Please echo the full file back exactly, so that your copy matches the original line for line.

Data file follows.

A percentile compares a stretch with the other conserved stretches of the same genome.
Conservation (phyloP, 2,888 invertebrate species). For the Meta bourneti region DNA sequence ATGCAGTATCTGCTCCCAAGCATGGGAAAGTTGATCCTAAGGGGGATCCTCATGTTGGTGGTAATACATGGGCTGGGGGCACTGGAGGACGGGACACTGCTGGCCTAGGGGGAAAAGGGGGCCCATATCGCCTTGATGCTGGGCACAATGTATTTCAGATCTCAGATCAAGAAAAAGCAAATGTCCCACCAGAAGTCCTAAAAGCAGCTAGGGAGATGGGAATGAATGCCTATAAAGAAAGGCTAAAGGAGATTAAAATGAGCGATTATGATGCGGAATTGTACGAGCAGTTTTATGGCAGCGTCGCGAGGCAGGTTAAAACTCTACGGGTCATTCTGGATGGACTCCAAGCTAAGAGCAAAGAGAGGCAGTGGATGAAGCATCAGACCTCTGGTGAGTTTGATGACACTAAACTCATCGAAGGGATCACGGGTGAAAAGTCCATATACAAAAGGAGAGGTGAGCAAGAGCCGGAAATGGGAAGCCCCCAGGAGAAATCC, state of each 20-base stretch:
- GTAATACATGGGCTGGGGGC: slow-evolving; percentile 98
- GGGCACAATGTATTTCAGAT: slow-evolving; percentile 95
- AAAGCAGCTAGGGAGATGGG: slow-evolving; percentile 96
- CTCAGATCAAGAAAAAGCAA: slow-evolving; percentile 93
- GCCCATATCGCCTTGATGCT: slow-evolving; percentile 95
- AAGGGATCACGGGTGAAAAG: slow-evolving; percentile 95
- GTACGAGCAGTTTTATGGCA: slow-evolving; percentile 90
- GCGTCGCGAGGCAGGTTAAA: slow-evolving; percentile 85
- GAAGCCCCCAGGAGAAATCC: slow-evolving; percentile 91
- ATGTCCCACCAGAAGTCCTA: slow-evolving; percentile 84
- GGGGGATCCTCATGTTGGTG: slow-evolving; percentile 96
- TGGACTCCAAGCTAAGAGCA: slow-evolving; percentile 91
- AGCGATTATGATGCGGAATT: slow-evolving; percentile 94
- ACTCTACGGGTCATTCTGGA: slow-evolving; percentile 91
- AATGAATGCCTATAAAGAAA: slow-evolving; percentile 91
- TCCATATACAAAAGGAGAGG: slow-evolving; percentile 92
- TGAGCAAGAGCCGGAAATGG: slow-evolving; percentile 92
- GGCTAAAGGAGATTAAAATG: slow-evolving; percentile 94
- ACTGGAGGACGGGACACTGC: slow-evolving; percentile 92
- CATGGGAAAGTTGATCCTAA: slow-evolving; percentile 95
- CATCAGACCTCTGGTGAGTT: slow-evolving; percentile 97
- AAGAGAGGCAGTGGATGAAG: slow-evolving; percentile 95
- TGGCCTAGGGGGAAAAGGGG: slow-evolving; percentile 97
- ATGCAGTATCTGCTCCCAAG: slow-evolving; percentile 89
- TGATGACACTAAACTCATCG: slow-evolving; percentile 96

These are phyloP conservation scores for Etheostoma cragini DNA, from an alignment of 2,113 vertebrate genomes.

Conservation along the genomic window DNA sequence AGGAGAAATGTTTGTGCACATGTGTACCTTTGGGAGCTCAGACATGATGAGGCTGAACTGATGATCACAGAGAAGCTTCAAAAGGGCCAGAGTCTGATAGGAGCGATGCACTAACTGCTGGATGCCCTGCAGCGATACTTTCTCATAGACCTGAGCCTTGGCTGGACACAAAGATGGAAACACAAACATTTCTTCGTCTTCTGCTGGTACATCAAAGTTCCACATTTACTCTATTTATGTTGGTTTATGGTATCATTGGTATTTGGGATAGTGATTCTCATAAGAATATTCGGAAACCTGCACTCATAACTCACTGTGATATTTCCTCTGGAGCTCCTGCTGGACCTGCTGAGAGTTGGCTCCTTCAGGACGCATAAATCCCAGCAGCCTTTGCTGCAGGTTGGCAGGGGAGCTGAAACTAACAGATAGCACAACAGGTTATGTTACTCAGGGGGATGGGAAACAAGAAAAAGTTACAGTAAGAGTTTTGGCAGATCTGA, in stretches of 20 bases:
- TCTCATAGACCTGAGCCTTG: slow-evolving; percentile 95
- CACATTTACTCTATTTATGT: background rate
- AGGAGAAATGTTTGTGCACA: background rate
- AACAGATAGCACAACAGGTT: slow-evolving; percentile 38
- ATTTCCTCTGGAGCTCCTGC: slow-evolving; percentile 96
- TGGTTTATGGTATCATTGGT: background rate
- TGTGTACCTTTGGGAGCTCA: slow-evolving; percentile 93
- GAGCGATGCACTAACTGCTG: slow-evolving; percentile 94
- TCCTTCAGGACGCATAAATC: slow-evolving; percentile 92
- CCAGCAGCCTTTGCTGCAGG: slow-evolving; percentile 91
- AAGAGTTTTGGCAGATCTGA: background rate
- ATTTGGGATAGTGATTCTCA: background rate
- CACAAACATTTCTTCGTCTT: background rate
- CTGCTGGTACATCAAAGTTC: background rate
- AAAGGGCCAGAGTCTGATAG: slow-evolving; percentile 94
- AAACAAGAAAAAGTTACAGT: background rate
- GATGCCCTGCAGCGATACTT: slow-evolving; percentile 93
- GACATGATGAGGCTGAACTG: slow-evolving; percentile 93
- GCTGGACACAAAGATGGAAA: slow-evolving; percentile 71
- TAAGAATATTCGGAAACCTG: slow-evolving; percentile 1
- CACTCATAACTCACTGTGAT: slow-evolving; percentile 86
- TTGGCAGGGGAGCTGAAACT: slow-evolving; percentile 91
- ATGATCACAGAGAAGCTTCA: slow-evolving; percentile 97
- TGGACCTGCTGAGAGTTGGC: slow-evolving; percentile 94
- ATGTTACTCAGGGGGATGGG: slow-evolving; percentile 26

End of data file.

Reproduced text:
A percentile compares a stretch with the other conserved stretches of the same genome.
Conservation (phyloP, 2,888 invertebrate species). For the Meta bourneti region DNA sequence ATGCAGTATCTGCTCCCAAGCATGGGAAAGTTGATCCTAAGGGGGATCCTCATGTTGGTGGTAATACATGGGCTGGGGGCACTGGAGGACGGGACACTGCTGGCCTAGGGGGAAAAGGGGGCCCATATCGCCTTGATGCTGGGCACAATGTATTTCAGATCTCAGATCAAGAAAAAGCAAATGTCCCACCAGAAGTCCTAAAAGCAGCTAGGGAGATGGGAATGAATGCCTATAAAGAAAGGCTAAAGGAGATTAAAATGAGCGATTATGATGCGGAATTGTACGAGCAGTTTTATGGCAGCGTCGCGAGGCAGGTTAAAACTCTACGGGTCATTCTGGATGGACTCCAAGCTAAGAGCAAAGAGAGGCAGTGGATGAAGCATCAGACCTCTGGTGAGTTTGATGACACTAAACTCATCGAAGGGATCACGGGTGAAAAGTCCATATACAAAAGGAGAGGTGAGCAAGAGCCGGAAATGGGAAGCCCCCAGGAGAAATCC, state of each 20-base stretch:
- GTAATACATGGGCTGGGGGC: slow-evolving; percentile 98
- GGGCACAATGTATTTCAGAT: slow-evolving; percentile 95
- AAAGCAGCTAGGGAGATGGG: slow-evolving; percentile 96
- CTCAGATCAAGAAAAAGCAA: slow-evolving; percentile 93
- GCCCATATCGCCTTGATGCT: slow-evolving; percentile 95
- AAGGGATCACGGGTGAAAAG: slow-evolving; percentile 95
- GTACGAGCAGTTTTATGGCA: slow-evolving; percentile 90
- GCGTCGCGAGGCAGGTTAAA: slow-evolving; percentile 85
- GAAGCCCCCAGGAGAAATCC: slow-evolving; percentile 91
- ATGTCCCACCAGAAGTCCTA: slow-evolving; percentile 84
- GGGGGATCCTCATGTTGGTG: slow-evolving; percentile 96
- TGGACTCCAAGCTAAGAGCA: slow-evolving; percentile 91
- AGCGATTATGATGCGGAATT: slow-evolving; percentile 94
- ACTCTACGGGTCATTCTGGA: slow-evolving; percentile 91
- AATGAATGCCTATAAAGAAA: slow-evolving; percentile 91
- TCCATATACAAAAGGAGAGG: slow-evolving; percentile 92
- TGAGCAAGAGCCGGAAATGG: slow-evolving; percentile 92
- GGCTAAAGGAGATTAAAATG: slow-evolving; percentile 94
- ACTGGAGGACGGGACACTGC: slow-evolving; percentile 92
- CATGGGAAAGTTGATCCTAA: slow-evolving; percentile 95
- CATCAGACCTCTGGTGAGTT: slow-evolving; percentile 97
- AAGAGAGGCAGTGGATGAAG: slow-evolving; percentile 95
- TGGCCTAGGGGGAAAAGGGG: slow-evolving; percentile 97
- ATGCAGTATCTGCTCCCAAG: slow-evolving; percentile 89
- TGATGACACTAAACTCATCG: slow-evolving; percentile 96

These are phyloP conservation scores for Etheostoma cragini DNA, from an alignment of 2,113 vertebrate genomes.

Conservation along the genomic window DNA sequence AGGAGAAATGTTTGTGCACATGTGTACCTTTGGGAGCTCAGACATGATGAGGCTGAACTGATGATCACAGAGAAGCTTCAAAAGGGCCAGAGTCTGATAGGAGCGATGCACTAACTGCTGGATGCCCTGCAGCGATACTTTCTCATAGACCTGAGCCTTGGCTGGACACAAAGATGGAAACACAAACATTTCTTCGTCTTCTGCTGGTACATCAAAGTTCCACATTTACTCTATTTATGTTGGTTTATGGTATCATTGGTATTTGGGATAGTGATTCTCATAAGAATATTCGGAAACCTGCACTCATAACTCACTGTGATATTTCCTCTGGAGCTCCTGCTGGACCTGCTGAGAGTTGGCTCCTTCAGGACGCATAAATCCCAGCAGCCTTTGCTGCAGGTTGGCAGGGGAGCTGAAACTAACAGATAGCACAACAGGTTATGTTACTCAGGGGGATGGGAAACAAGAAAAAGTTACAGTAAGAGTTTTGGCAGATCTGA, in stretches of 20 bases:
- TCTCATAGACCTGAGCCTTG: slow-evolving; percentile 95
- CACATTTACTCTATTTATGT: background rate
- AGGAGAAATGTTTGTGCACA: background rate
- AACAGATAGCACAACAGGTT: slow-evolving; percentile 38
- ATTTCCTCTGGAGCTCCTGC: slow-evolving; percentile 96
- TGGTTTATGGTATCATTGGT: background rate
- TGTGTACCTTTGGGAGCTCA: slow-evolving; percentile 93
- GAGCGATGCACTAACTGCTG: slow-evolving; percentile 94
- TCCTTCAGGACGCATAAATC: slow-evolving; percentile 92
- CCAGCAGCCTTTGCTGCAGG: slow-evolving; percentile 91
- AAGAGTTTTGGCAGATCTGA: background rate
- ATTTGGGATAGTGATTCTCA: background rate
- CACAAACATTTCTTCGTCTT: background rate
- CTGCTGGTACATCAAAGTTC: background rate
- AAAGGGCCAGAGTCTGATAG: slow-evolving; percentile 94
- AAACAAGAAAAAGTTACAGT: background rate
- GATGCCCTGCAGCGATACTT: slow-evolving; percentile 93
- GACATGATGAGGCTGAACTG: slow-evolving; percentile 93
- GCTGGACACAAAGATGGAAA: slow-evolving; percentile 71
- TAAGAATATTCGGAAACCTG: slow-evolving; percentile 1
- CACTCATAACTCACTGTGAT: slow-evolving; percentile 86
- TTGGCAGGGGAGCTGAAACT: slow-evolving; percentile 91
- ATGATCACAGAGAAGCTTCA: slow-evolving; percentile 97
- TGGACCTGCTGAGAGTTGGC: slow-evolving; percentile 94
- ATGTTACTCAGGGGGATGGG: slow-evolving; percentile 26